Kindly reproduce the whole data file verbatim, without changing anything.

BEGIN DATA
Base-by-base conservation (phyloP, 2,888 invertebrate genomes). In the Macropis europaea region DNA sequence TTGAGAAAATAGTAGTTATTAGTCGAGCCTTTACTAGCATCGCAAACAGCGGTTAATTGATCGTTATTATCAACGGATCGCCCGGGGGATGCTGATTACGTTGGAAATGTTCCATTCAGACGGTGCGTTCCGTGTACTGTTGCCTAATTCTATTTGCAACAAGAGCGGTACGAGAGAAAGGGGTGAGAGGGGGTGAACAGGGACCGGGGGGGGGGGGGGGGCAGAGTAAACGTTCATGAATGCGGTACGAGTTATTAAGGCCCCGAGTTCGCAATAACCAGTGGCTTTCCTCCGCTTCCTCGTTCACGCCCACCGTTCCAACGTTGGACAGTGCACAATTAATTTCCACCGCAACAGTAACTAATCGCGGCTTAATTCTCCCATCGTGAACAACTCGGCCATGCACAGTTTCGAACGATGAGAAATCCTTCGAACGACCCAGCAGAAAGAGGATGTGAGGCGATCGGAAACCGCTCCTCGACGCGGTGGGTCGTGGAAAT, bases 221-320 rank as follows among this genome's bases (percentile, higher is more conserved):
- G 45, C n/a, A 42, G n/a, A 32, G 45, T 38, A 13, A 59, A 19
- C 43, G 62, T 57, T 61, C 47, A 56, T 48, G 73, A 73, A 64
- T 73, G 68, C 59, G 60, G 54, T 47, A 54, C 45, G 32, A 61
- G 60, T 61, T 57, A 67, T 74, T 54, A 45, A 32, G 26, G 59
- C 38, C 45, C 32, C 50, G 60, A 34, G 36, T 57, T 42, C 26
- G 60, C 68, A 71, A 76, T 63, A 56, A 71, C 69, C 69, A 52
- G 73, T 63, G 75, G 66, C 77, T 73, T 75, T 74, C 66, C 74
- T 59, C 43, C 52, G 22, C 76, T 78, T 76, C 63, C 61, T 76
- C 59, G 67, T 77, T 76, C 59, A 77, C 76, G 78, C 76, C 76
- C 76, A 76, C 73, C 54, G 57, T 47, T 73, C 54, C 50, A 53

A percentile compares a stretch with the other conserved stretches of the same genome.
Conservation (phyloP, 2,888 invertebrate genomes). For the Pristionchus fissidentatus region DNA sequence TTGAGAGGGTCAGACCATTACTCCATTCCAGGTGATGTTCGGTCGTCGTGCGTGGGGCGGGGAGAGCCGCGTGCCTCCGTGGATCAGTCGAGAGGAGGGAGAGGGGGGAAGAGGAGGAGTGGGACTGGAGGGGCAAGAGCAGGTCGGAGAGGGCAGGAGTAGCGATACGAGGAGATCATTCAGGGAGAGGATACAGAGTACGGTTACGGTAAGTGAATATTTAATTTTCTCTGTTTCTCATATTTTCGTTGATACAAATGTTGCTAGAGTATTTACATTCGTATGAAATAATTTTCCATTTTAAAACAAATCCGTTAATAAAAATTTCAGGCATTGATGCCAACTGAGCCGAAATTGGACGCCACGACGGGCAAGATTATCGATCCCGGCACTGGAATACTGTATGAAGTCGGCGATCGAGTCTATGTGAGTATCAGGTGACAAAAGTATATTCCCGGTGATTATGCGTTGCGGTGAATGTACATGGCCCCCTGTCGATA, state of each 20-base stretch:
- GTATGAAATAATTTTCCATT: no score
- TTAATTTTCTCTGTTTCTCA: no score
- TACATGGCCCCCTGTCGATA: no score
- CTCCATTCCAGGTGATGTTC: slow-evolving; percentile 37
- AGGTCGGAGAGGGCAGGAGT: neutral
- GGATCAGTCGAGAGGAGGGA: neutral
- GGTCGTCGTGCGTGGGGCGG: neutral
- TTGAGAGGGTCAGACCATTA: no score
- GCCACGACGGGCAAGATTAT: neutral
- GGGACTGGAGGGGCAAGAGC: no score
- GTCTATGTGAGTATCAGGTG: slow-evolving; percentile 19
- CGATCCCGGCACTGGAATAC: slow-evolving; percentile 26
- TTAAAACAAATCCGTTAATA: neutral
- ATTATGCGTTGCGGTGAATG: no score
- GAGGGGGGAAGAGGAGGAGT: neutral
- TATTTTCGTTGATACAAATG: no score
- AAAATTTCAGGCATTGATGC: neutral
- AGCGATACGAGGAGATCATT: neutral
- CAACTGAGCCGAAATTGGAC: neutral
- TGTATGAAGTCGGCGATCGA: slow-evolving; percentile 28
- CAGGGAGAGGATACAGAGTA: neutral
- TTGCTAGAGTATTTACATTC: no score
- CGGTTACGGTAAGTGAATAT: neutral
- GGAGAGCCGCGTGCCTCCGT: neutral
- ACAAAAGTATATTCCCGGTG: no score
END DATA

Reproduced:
Base-by-base conservation (phyloP, 2,888 invertebrate genomes). In the Macropis europaea region DNA sequence TTGAGAAAATAGTAGTTATTAGTCGAGCCTTTACTAGCATCGCAAACAGCGGTTAATTGATCGTTATTATCAACGGATCGCCCGGGGGATGCTGATTACGTTGGAAATGTTCCATTCAGACGGTGCGTTCCGTGTACTGTTGCCTAATTCTATTTGCAACAAGAGCGGTACGAGAGAAAGGGGTGAGAGGGGGTGAACAGGGACCGGGGGGGGGGGGGGGGCAGAGTAAACGTTCATGAATGCGGTACGAGTTATTAAGGCCCCGAGTTCGCAATAACCAGTGGCTTTCCTCCGCTTCCTCGTTCACGCCCACCGTTCCAACGTTGGACAGTGCACAATTAATTTCCACCGCAACAGTAACTAATCGCGGCTTAATTCTCCCATCGTGAACAACTCGGCCATGCACAGTTTCGAACGATGAGAAATCCTTCGAACGACCCAGCAGAAAGAGGATGTGAGGCGATCGGAAACCGCTCCTCGACGCGGTGGGTCGTGGAAAT, bases 221-320 rank as follows among this genome's bases (percentile, higher is more conserved):
- G 45, C n/a, A 42, G n/a, A 32, G 45, T 38, A 13, A 59, A 19
- C 43, G 62, T 57, T 61, C 47, A 56, T 48, G 73, A 73, A 64
- T 73, G 68, C 59, G 60, G 54, T 47, A 54, C 45, G 32, A 61
- G 60, T 61, T 57, A 67, T 74, T 54, A 45, A 32, G 26, G 59
- C 38, C 45, C 32, C 50, G 60, A 34, G 36, T 57, T 42, C 26
- G 60, C 68, A 71, A 76, T 63, A 56, A 71, C 69, C 69, A 52
- G 73, T 63, G 75, G 66, C 77, T 73, T 75, T 74, C 66, C 74
- T 59, C 43, C 52, G 22, C 76, T 78, T 76, C 63, C 61, T 76
- C 59, G 67, T 77, T 76, C 59, A 77, C 76, G 78, C 76, C 76
- C 76, A 76, C 73, C 54, G 57, T 47, T 73, C 54, C 50, A 53

A percentile compares a stretch with the other conserved stretches of the same genome.
Conservation (phyloP, 2,888 invertebrate genomes). For the Pristionchus fissidentatus region DNA sequence TTGAGAGGGTCAGACCATTACTCCATTCCAGGTGATGTTCGGTCGTCGTGCGTGGGGCGGGGAGAGCCGCGTGCCTCCGTGGATCAGTCGAGAGGAGGGAGAGGGGGGAAGAGGAGGAGTGGGACTGGAGGGGCAAGAGCAGGTCGGAGAGGGCAGGAGTAGCGATACGAGGAGATCATTCAGGGAGAGGATACAGAGTACGGTTACGGTAAGTGAATATTTAATTTTCTCTGTTTCTCATATTTTCGTTGATACAAATGTTGCTAGAGTATTTACATTCGTATGAAATAATTTTCCATTTTAAAACAAATCCGTTAATAAAAATTTCAGGCATTGATGCCAACTGAGCCGAAATTGGACGCCACGACGGGCAAGATTATCGATCCCGGCACTGGAATACTGTATGAAGTCGGCGATCGAGTCTATGTGAGTATCAGGTGACAAAAGTATATTCCCGGTGATTATGCGTTGCGGTGAATGTACATGGCCCCCTGTCGATA, state of each 20-base stretch:
- GTATGAAATAATTTTCCATT: no score
- TTAATTTTCTCTGTTTCTCA: no score
- TACATGGCCCCCTGTCGATA: no score
- CTCCATTCCAGGTGATGTTC: slow-evolving; percentile 37
- AGGTCGGAGAGGGCAGGAGT: neutral
- GGATCAGTCGAGAGGAGGGA: neutral
- GGTCGTCGTGCGTGGGGCGG: neutral
- TTGAGAGGGTCAGACCATTA: no score
- GCCACGACGGGCAAGATTAT: neutral
- GGGACTGGAGGGGCAAGAGC: no score
- GTCTATGTGAGTATCAGGTG: slow-evolving; percentile 19
- CGATCCCGGCACTGGAATAC: slow-evolving; percentile 26
- TTAAAACAAATCCGTTAATA: neutral
- ATTATGCGTTGCGGTGAATG: no score
- GAGGGGGGAAGAGGAGGAGT: neutral
- TATTTTCGTTGATACAAATG: no score
- AAAATTTCAGGCATTGATGC: neutral
- AGCGATACGAGGAGATCATT: neutral
- CAACTGAGCCGAAATTGGAC: neutral
- TGTATGAAGTCGGCGATCGA: slow-evolving; percentile 28
- CAGGGAGAGGATACAGAGTA: neutral
- TTGCTAGAGTATTTACATTC: no score
- CGGTTACGGTAAGTGAATAT: neutral
- GGAGAGCCGCGTGCCTCCGT: neutral
- ACAAAAGTATATTCCCGGTG: no score